Jim Lewis is the director of the Technology Policy Program at the Center for Strategic and International Studies, a think tank based in Washington D.C. He says the equipment is definitely a threat. 

"It doesn't mean every time you pick up the phone that the Chinese are listening in, but you don't want to be in a position where they could do that if they chose to do so."

Lewis says the average person probably has nothing to worry about, but a farm might. That’s because the way countries spy has changed. 

"It's not James Bond," Lewis says. "It's more like big data; data analytics."

Usually that data leads to a commercial advantage or a leg up in a business negotiation. Lewis says it’s possible that when making a trade deal, China might look at information that’s already out there, like the futures market, and supplement it with information they get on crops through espionage. 

He also says the strain caused by limited funds for companies ripping and replacing equipment puts the U.S. at a disadvantage in the technology race with China. In short, he says, China is putting major support into developing new technology, while the U.S. is not. 

Geoff Feiss is the general manager of the Montana Telecommunications Association, and he says the new law, and the unclear rules and funding for its requirements, is a curveball for the three Montana companies that have the equipment.

"The ground shifted. The goalposts shifted."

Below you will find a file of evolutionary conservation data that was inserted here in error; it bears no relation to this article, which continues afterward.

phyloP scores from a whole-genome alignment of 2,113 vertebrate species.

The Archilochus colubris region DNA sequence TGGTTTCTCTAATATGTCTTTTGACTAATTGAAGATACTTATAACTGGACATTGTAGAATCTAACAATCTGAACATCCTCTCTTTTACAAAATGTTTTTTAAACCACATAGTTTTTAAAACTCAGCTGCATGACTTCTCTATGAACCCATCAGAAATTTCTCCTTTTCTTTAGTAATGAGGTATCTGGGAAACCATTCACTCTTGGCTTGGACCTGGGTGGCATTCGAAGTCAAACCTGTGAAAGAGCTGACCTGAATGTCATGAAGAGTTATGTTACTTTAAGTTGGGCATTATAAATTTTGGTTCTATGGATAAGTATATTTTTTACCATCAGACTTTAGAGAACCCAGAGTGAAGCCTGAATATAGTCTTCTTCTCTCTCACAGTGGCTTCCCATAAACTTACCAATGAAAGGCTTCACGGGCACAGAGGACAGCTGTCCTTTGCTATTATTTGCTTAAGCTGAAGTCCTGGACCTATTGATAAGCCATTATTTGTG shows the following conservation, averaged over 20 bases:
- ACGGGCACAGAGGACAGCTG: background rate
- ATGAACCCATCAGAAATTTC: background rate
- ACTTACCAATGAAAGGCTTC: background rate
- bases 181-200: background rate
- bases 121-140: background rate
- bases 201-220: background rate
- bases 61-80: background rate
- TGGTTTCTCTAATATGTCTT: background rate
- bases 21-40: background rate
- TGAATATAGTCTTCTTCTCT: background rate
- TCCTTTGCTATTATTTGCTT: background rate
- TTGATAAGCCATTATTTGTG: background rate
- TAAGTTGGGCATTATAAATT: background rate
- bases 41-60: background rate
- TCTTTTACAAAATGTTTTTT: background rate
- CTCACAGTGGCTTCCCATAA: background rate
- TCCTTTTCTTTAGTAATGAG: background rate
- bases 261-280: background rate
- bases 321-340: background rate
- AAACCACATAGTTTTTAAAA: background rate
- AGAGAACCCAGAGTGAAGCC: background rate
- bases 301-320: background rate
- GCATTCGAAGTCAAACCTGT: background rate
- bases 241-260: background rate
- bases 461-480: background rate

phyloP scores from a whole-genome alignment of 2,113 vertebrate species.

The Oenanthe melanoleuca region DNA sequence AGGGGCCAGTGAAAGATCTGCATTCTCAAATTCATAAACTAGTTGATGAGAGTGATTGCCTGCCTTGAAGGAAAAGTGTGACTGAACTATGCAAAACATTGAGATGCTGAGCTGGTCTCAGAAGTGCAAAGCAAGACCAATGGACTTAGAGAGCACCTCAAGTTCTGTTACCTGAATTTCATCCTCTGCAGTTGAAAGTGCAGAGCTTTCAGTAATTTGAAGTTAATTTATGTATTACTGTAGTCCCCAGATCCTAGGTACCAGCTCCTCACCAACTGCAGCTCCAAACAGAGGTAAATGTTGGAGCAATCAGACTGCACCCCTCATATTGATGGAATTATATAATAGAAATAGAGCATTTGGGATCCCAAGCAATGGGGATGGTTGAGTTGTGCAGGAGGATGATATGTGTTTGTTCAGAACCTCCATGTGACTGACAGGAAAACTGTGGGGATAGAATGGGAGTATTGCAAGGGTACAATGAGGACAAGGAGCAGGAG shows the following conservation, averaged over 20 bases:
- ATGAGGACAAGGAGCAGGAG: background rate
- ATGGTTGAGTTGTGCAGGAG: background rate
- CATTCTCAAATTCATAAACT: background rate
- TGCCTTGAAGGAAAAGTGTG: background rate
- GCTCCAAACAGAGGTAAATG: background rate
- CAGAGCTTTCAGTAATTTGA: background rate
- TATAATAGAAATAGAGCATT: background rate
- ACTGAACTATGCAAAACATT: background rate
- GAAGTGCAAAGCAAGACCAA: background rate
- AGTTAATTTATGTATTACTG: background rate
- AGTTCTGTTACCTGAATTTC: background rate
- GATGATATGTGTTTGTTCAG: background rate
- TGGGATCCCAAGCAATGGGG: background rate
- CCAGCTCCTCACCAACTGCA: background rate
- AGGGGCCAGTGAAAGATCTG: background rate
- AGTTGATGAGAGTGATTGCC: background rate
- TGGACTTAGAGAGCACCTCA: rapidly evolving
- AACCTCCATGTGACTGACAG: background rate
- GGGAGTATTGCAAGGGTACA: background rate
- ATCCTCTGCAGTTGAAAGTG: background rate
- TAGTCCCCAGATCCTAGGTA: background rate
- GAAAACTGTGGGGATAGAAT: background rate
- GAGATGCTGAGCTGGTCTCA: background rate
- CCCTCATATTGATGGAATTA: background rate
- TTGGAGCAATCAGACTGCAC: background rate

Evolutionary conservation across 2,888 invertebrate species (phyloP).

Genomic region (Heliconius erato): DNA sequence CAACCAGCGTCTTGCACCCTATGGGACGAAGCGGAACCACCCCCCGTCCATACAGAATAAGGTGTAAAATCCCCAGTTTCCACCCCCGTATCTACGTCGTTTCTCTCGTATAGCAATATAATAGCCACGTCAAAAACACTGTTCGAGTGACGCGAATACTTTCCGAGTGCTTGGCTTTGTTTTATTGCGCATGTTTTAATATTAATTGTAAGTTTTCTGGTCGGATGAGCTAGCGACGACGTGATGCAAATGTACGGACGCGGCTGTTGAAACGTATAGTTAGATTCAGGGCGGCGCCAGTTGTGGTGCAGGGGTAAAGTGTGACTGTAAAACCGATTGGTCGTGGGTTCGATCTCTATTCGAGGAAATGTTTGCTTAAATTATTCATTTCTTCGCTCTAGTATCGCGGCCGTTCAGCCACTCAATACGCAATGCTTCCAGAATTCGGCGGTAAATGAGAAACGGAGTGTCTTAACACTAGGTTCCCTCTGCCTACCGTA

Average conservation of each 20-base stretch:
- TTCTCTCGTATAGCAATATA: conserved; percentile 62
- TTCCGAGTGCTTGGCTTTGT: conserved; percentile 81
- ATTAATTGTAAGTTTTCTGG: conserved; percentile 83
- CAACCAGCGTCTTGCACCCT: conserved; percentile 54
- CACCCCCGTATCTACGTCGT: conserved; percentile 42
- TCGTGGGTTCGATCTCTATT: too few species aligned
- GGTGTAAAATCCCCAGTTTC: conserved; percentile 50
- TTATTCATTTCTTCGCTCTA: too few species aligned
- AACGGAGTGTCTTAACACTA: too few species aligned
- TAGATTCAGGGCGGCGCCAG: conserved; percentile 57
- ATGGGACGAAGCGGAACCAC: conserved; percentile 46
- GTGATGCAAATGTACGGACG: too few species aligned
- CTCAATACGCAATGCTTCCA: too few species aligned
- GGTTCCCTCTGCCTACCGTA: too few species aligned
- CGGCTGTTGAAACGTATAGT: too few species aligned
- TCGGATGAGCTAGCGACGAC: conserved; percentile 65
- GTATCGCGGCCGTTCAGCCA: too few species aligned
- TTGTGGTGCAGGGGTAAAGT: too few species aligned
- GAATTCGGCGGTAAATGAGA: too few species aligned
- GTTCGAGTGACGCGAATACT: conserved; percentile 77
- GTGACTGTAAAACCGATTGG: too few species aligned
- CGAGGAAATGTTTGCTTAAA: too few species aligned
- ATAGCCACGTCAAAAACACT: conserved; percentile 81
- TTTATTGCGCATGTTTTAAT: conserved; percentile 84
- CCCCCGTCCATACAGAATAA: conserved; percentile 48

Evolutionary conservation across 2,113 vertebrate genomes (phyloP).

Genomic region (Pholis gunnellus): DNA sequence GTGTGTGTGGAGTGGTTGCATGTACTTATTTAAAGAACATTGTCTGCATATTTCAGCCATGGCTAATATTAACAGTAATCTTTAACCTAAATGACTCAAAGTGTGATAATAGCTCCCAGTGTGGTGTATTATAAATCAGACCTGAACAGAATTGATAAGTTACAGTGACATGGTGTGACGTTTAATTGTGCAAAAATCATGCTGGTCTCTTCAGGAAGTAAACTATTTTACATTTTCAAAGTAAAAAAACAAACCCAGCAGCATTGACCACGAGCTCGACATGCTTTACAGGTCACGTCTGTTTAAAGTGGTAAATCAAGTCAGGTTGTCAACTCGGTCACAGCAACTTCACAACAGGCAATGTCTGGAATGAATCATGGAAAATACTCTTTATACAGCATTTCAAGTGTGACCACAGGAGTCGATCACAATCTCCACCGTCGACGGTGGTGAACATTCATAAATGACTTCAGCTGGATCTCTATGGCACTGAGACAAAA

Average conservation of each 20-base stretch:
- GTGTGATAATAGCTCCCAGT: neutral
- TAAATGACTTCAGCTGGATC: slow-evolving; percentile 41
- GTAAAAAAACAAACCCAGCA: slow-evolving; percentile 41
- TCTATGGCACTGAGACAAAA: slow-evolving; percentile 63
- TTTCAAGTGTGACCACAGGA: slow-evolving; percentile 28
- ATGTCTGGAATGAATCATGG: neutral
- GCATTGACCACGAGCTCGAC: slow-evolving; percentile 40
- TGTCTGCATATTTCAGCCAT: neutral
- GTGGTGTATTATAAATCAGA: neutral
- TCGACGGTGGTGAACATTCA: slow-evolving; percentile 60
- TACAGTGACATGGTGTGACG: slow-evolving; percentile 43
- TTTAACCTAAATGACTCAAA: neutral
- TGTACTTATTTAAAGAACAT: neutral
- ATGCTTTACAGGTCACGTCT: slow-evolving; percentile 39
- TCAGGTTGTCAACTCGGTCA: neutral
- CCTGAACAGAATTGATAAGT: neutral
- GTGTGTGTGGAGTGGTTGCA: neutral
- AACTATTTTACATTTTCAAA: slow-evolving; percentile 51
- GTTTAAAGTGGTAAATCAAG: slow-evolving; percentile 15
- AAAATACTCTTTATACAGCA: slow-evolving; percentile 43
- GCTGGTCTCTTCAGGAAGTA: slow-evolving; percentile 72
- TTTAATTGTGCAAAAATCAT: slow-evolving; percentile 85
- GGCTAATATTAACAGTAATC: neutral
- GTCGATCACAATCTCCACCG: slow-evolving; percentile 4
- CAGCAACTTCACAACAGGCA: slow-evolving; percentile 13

The Senate passed the bill with a unanimous voice vote. In a statement, Sen. Jon Tester said he supported the bill because he wants to, "Ensure rural providers are able to rip and replace compromised equipment with safer networks without hurting their bottom lines." Sen. Steve Daines said the move was critical to, "ensuring our national security and protecting our cell and 911 service in rural Montana."

Tim Donovan is the senior vice president of legislative affairs for the Competitive Carriers Association, which lobbies Congress for some wireless careers. He says providers need to get ready to rip and replace, even without firm guidelines from the federal government. 

"Everyone who has this equipment has had to take steps to make their plan so that when funding is available they can move quickly and get out of this quicksand that they're in right now."

Donovan says the issue keeps providers like Montana’s Triangle Telephone Cooperative in a rut. They're already running on tight margins, and new requirement has already driven a couple companies to shutter their operations. 

"As the country talks about the excitement and the buzz of coming 5G networks, carriers with this equipment are somewhat frozen right now."

The Federal Communications Commission will vote December 10th on rules that could provide more clarity for the timeline and costs to implement the law. 

Craig Gates, the CEO of TTC, says if the equipment is a threat, the government should move more quickly on the situation, and the longer it takes, the more his expectations fade. 

"Seems like we're split 50/50 down in the middle in this country, and nobody can decide what we want to do. Well, I'm not really sure I have a lot of faith."